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1 - Peranakan and Other Related Terms

Published online by Cambridge University Press:  01 September 2023

Leo Suryadinata
Affiliation:
ISEAS - Yusof Ishak Institute
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Summary

At the beginning, it is imperative for us to explain key terms Peranakan and other related terms such as Baba, Nyonya (Nonya), Straits Chinese and Straits-born Chinese to avoid misunderstanding. In fact, the terms are not very straightforward, and the meaning of the terms tended to change from period to period.

Peranakan

Peranakan, a Malay word, is now used as a generic term to refer to the local-born Chinese who speaks Malay or a local language at home. The present meaning of the term is the descendants of the union between indigenous people (anak negeri) and foreigners. It is not known when the term first came into existence. In the nineteenth century, The Hikayat Abdullah, which was written by Munshi Abdullah, did not mention the term Peranakan but mentioned two Baba in British Malaya.

His son, Mohamed Ibrahim, wrote a book and used the term peranak awak to refer to the people in Penang who were born locally to Siamese or Burmese fathers and Chinese mothers. But the meaning is different from our ordinary usage. In fact, in the mid-nineteenth century, the term Peranakan was already quite popular. According to a dictionary published in 1856, the Malays called the “mixed race” of Chinese descendants “Peranakan China” (Peranakan Cina, according to the current spelling) during that time. Later, the term Peranakan was used as the abbreviation of Peranakan Cina, as if the Peranakan question was a solely Chinese phenomenon.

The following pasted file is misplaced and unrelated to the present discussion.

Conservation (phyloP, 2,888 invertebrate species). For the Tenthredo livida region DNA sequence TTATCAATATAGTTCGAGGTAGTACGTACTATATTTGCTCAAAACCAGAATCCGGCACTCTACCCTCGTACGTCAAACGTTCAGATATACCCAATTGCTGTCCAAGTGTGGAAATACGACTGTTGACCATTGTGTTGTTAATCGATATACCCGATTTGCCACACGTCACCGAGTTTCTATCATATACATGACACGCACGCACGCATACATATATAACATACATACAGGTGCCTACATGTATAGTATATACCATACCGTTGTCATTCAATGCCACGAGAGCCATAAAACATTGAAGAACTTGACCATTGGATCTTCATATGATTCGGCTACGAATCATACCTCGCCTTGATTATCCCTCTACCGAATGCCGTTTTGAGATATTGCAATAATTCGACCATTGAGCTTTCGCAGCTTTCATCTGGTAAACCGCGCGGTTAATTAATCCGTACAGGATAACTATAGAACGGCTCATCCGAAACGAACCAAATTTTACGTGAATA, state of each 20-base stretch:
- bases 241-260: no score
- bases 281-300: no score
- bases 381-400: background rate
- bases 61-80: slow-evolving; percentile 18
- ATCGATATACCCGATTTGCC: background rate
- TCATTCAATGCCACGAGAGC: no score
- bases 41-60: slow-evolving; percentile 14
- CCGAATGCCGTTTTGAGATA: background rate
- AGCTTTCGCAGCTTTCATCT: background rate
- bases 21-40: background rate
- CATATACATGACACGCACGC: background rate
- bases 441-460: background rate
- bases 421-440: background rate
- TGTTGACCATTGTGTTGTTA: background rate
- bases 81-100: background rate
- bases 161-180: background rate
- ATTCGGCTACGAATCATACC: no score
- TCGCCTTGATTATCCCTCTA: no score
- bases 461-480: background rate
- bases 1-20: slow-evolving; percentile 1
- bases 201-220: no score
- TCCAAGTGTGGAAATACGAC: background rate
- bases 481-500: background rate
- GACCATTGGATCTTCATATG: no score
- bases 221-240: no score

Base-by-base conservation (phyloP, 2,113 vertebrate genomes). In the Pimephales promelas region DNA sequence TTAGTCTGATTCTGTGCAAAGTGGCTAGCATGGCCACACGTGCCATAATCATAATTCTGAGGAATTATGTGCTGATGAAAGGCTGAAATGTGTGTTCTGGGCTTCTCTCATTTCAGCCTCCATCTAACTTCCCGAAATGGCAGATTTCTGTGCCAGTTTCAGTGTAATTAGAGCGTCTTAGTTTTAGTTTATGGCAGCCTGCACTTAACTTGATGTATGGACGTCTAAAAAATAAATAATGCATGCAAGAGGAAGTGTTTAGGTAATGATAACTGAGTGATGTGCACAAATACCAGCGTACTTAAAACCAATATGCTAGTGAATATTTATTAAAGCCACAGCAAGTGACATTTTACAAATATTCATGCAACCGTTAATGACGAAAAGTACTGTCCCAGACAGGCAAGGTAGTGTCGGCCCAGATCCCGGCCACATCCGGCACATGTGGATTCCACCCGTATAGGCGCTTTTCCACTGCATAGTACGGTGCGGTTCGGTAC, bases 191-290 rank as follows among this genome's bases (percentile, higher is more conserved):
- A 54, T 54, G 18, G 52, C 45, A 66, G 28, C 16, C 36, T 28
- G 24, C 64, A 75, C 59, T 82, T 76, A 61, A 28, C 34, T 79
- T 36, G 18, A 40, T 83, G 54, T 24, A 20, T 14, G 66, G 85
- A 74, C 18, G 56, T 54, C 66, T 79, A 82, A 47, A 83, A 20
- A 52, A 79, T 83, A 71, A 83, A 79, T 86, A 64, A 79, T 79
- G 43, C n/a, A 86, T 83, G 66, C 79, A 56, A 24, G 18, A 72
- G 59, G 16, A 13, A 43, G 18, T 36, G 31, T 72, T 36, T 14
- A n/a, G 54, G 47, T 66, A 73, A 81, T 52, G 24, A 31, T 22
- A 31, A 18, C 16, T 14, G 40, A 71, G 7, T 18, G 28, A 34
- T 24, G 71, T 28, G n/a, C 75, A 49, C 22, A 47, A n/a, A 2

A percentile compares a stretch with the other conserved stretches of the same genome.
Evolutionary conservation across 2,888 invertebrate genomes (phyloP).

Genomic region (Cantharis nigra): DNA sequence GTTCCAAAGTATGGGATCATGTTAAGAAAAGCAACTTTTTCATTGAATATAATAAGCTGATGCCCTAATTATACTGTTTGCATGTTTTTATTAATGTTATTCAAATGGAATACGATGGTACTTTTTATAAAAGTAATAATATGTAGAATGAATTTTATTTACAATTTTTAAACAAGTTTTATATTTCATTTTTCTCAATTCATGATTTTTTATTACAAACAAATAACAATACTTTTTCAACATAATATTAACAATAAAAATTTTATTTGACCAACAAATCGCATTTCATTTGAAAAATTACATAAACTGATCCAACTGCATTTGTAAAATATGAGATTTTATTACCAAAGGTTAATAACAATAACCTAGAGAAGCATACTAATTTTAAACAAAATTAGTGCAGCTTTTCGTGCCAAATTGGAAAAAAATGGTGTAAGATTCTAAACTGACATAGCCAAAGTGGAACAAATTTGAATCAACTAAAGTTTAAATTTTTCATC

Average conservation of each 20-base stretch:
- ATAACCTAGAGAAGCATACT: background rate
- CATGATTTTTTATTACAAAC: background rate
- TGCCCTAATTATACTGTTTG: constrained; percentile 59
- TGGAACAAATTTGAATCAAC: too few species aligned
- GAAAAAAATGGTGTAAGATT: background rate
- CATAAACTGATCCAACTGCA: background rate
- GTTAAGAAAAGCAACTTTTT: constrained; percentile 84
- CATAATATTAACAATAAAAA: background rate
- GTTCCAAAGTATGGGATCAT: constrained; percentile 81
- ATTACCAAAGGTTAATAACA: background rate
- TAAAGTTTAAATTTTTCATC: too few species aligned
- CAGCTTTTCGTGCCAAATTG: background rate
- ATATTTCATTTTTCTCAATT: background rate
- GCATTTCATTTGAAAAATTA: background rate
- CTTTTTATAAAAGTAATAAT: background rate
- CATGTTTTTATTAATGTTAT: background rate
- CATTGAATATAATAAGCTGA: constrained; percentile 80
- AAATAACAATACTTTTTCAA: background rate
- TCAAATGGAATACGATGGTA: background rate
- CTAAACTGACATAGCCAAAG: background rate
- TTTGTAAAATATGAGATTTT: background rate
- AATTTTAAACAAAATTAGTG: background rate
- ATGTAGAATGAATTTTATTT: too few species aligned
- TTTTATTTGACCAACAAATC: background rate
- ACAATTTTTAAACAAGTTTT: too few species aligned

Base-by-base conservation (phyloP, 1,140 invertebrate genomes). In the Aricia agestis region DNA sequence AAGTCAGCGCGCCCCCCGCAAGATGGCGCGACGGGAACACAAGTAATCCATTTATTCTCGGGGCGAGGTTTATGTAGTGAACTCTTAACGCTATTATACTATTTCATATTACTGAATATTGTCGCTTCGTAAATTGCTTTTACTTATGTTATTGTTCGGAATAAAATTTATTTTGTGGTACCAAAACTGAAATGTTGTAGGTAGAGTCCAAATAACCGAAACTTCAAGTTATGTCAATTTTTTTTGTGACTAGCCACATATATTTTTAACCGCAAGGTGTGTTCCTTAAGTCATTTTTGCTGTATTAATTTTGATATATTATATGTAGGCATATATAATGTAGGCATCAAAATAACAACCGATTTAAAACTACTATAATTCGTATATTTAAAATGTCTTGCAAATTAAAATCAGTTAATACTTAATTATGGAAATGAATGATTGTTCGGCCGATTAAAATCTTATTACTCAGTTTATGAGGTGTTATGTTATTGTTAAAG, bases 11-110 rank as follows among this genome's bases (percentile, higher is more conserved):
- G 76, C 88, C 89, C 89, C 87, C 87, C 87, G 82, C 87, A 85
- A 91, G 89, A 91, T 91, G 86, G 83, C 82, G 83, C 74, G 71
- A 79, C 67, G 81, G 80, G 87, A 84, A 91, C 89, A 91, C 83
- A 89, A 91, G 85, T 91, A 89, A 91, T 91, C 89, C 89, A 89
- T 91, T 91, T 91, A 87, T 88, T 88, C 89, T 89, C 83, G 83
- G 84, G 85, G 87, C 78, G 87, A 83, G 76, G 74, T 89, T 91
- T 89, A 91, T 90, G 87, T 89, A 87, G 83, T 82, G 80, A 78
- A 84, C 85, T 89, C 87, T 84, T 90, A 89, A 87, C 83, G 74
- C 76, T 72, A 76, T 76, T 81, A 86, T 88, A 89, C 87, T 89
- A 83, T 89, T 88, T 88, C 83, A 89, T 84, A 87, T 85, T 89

In fact, there were many types of Peranakan. The term was used to refer to the Indian Peranakan or “Jawi Peranakan”, who were the descendants of Indian Muslims and Malay women. Nevertheless, because of the large number of Peranakan Chinese, the term Peranakan has generally been associated with the Chinese community.

The Peranakan phenomenon was not confined to Singapore and Malaysia only. It was quite common to the region as a whole, including Indonesia and the Philippines. While the term Peranakan has been used in Indonesia, Malaysia and Singapore, a different term—“Mestizo”—has been used to refer to a similar group in the Philippines. However, unlike the mestizos in the Philippines, who became Filipino rather than Chinese, the Peranakan Chinese in Singapore, Malaysia, and Indonesia remained largely “Chinese” in terms of their identity.

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Publisher: ISEAS–Yusof Ishak Institute
First published in: 2023

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